Anticipation of quantitative easing in the euro zone has boosted the values of a host of assets, but few more than real estate investment trusts. This year European listed real estate companies, including REITs, have enjoyed a total return of 17 percent through February 13, far outstripping the region’s bonds and general stock indexes. The FTSE EPRA/NAREIT Developed Europe Index rose strongly before the European Central Bank announced its bond-buying program on January 22, and it kept climbing in February. By reducing bond yields, QE pressures investors to buy riskier, higher-yielding assets such as REITs.
The sector’s performance reflects improved economic prospects and the availability of cheap funding, investors say. “At heart, real estate, including REITs, is a procyclical asset class,” says James Wilkinson, London-based European CIO of asset manager BlackRock’s global real estate securities division. “When economies do well, real estate tends to do well.” Interest payments are often the biggest part of REITs’ costs, adds Wilkinson, whose New York–based firm invests about $100 billion in REITs worldwide. “Interest costs have come down very significantly and are continuing to come down,” he says.
Investors are keen to get in on the action. In January, ahead of the ECB announcement, Swiss private bank Julius Baer doubled its recommended exposure to REITS for euro-denominated portfolios to 6 percent. “If you are in the right places and property classes, then fundamentally, yes, it’s a very interesting sector,” says Roger Degen, Geneva-based equity analyst for banks, insurance and real estate at the firm, which manages SFr291 billion ($311 billion) in assets.
But most bright investment ideas are valid only for a limited time. The dividend yield on FTSE EPRA/NAREIT Developed Europe, which includes the U.K., fell from 5.5 percent in May 2012 to 2.8 percent as of January 30. Are REITs still enticing? Yes, according to Didier Duret, Amsterdam-based head of ABN Amro’s Global Investment Advisory Center and CIO of the firm’s €187.5 billion ($213 billion) private banking division. Acknowledging that REITs can be risky, he notes that “at a certain stage it may also be too risky to invest in bonds” because their yields are liable to rise. “That is why we are underweight them,” says Duret. He also believes REITs have become less risky because they’re less indebted.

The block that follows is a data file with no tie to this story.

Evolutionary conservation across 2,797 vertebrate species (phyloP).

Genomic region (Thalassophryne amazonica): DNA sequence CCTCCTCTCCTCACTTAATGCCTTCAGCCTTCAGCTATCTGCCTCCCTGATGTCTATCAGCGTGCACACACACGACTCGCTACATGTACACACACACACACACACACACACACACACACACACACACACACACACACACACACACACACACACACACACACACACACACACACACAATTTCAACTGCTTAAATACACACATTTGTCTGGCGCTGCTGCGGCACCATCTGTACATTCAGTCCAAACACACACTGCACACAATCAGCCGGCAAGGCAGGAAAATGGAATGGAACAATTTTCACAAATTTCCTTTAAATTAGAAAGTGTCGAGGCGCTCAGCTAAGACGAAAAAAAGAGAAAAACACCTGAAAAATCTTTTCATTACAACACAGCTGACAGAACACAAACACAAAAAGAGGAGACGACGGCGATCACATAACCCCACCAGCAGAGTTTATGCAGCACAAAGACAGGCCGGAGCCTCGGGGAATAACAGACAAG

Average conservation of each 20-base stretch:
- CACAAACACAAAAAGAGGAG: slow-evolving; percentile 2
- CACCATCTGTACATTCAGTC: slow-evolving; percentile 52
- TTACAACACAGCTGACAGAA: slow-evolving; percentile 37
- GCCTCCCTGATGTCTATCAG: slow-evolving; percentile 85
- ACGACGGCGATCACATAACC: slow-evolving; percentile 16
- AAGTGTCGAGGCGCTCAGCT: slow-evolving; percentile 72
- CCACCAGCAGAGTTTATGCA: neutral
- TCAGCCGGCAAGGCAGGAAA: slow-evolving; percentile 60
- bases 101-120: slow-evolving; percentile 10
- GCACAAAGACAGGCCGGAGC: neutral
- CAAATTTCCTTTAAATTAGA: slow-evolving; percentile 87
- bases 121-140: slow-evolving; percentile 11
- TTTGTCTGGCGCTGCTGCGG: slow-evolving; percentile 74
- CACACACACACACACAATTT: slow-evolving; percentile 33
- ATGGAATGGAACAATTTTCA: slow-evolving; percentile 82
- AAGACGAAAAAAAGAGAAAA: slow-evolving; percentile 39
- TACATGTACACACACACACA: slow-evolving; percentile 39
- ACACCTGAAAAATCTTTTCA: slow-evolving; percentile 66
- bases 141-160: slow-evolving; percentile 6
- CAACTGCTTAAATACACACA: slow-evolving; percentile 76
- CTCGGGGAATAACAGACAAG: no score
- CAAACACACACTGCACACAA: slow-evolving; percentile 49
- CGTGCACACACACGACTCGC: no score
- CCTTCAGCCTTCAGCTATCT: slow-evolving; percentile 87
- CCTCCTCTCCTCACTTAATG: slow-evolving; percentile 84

REITs’ loan-to-value ratios were often as high as 70 percent before the credit crisis, but today they range between 35 and 50 percent for “good-quality names,” Degen of Julius Baer says.
BlackRock’s Wilkinson points out that the underlying real estate market in which European REITs invest doesn’t look overpriced compared with yields on safe government bonds. In many parts of Europe, he says, the sort of properties in which REITs and other institutions invest offers differentials to safe government bonds of 4 percent — above the historical long-term average of 2.5 to 3 percent.
But REIT investors concede that the fall in yields forces them to be much choosier, though they still see strong selective opportunities. “The office cycle in London right now is at a pretty promising stage,” Degen says. “The financial sector is recovering, but there is still a shortage of supply.”
He also likes Unibail-Rodamco, a Paris-based REIT that specializes in shopping malls in mainland Europe. Buoyed by strong rental growth in cities such as Lyon, Paris and Warsaw, its cash earnings per share grew 40 percent between 2007 and 2014.
But there are “a lot of lower-quality REITs which offer lower cash flow growth, or even no growth,” Degen warns. Shopping centers outside prime locations are hard-pressed to raise rents because e-commerce has hurt their business, he says. Wilkinson, who is seeing strong inflows into European real estate, expresses particular interest in REITs in “resilient” U.K. markets outside London, including Cambridge, Manchester and Oxford. He also sees value in Swedish and German residential properties, though these aren’t served by REITs, so they require a different investment structure. “It’s harder to be confident in some parts of the euro zone, including many markets in Italy, Spain, France and the Benelux countries, about whether rents are sustainable,” Wilkinson says. Although financing is cheap, “that’s not always enough.”